Imagine an aspie with a special interest in website design. If she’s avidly designing websites in her free time, she probably already has the necessary tools: computer, software, internet connection, etc. To turn this into a business, she may need to make a small upfront investment in getting officially set up as a business and doing some promotion, but even that second part can be done for free.
When you first start a business, you can either invest a lot of money or a lot of time. One isn’t necessarily better than the other. Often the deciding factor is which one you have more of. In fact, from an economic viewpoint, time and money are essentially the same thing. There’s a good reason why so many people get paid by the hour, after all.
Imagine our aspie designer has lots of time and very little money for promotion. She also has a cousin with a pet store whose website needs some work. She volunteers to update the website and her cousin, being a smart businessman, knows better than to turn down free help. Because she’s an excellent designer, the website turns out great and her cousin’s customers notice. Eventually a customer mentions how great the site is and asks who created it because he’s looking for someone to update the website for his dog grooming business. This is how word of mouth works. It’s the best kind of promotion you can get and it’s free. If you don’t have a family member you can inflict your skills on, you can always volunteer your time for a community group, your church, a friend, or the owner of your favorite comic book shop.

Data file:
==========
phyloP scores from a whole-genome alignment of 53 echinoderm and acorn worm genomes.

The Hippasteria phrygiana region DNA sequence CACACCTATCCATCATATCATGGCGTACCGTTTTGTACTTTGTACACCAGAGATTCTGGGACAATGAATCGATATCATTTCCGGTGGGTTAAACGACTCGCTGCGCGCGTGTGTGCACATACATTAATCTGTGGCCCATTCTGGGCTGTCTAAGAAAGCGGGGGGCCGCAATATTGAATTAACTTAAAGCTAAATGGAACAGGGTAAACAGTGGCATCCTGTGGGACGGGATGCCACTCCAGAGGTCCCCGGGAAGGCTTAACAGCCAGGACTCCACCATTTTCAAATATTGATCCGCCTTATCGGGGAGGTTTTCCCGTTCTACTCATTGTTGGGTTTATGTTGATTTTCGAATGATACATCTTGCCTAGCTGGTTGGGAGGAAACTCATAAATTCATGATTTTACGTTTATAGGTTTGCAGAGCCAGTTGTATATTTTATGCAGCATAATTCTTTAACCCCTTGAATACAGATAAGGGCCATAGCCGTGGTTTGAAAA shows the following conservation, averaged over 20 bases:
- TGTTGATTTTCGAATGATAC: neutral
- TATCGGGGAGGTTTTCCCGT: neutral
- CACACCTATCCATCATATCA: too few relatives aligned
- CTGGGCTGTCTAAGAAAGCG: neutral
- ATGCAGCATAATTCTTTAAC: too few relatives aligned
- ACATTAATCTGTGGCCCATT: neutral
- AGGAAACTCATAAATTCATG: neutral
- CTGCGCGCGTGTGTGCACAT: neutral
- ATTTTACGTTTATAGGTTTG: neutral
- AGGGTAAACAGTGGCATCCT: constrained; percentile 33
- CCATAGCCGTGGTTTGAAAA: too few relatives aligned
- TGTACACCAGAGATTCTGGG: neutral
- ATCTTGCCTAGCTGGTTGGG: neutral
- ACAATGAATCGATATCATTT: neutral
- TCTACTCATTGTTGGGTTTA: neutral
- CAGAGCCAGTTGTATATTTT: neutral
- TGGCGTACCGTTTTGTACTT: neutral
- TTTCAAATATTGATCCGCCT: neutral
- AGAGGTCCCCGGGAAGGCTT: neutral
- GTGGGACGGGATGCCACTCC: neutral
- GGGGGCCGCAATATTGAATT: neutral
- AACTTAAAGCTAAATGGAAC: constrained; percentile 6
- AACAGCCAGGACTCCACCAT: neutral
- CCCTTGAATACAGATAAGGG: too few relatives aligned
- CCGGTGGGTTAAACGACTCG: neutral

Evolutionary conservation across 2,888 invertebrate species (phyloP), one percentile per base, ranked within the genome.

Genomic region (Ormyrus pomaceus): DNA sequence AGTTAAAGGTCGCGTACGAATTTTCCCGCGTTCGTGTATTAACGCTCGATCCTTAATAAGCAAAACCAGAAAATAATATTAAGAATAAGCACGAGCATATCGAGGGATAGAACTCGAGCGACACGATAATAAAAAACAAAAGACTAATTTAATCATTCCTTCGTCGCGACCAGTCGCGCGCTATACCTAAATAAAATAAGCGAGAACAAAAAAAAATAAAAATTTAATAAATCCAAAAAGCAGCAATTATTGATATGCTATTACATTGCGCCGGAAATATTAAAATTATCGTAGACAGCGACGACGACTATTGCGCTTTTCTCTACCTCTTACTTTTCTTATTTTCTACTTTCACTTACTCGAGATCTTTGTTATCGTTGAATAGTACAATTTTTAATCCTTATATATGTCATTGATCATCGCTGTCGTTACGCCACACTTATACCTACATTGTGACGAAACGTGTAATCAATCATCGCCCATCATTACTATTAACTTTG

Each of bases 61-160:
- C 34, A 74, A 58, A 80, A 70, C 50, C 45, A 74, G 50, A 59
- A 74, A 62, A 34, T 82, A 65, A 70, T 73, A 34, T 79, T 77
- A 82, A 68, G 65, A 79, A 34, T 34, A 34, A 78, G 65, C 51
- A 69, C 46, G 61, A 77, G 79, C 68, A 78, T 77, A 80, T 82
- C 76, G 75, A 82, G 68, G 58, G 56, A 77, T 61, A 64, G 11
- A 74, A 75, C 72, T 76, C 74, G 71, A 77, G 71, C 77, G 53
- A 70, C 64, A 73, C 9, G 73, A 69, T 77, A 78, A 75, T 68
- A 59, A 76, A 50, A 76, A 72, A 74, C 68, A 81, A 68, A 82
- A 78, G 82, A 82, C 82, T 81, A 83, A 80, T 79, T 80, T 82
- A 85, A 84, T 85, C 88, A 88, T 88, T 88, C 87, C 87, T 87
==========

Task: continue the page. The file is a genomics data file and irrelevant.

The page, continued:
There are lots of other things you can do when you have more time than money. When we first started out, my husband and I made our own brochures, kept our own books, mopped our own floors, cleaned our own toilets, answered our own phones, did our own repairs. The only things we paid for were the things we absolutely couldn’t do or get for free or by bartering: utilities, rent, taxes.
In many cases, if you want to start a small one-person business, you can probably get by with little or no start-up money and a lot of hard work.
Start small, keep it manageable and be patient.
4. Work From Home if You Can
That got your attention, didn’t it? I’ve experimented with working at home alone, working at home with a part time assistant, working in a traditional office setting and working in a retail setting.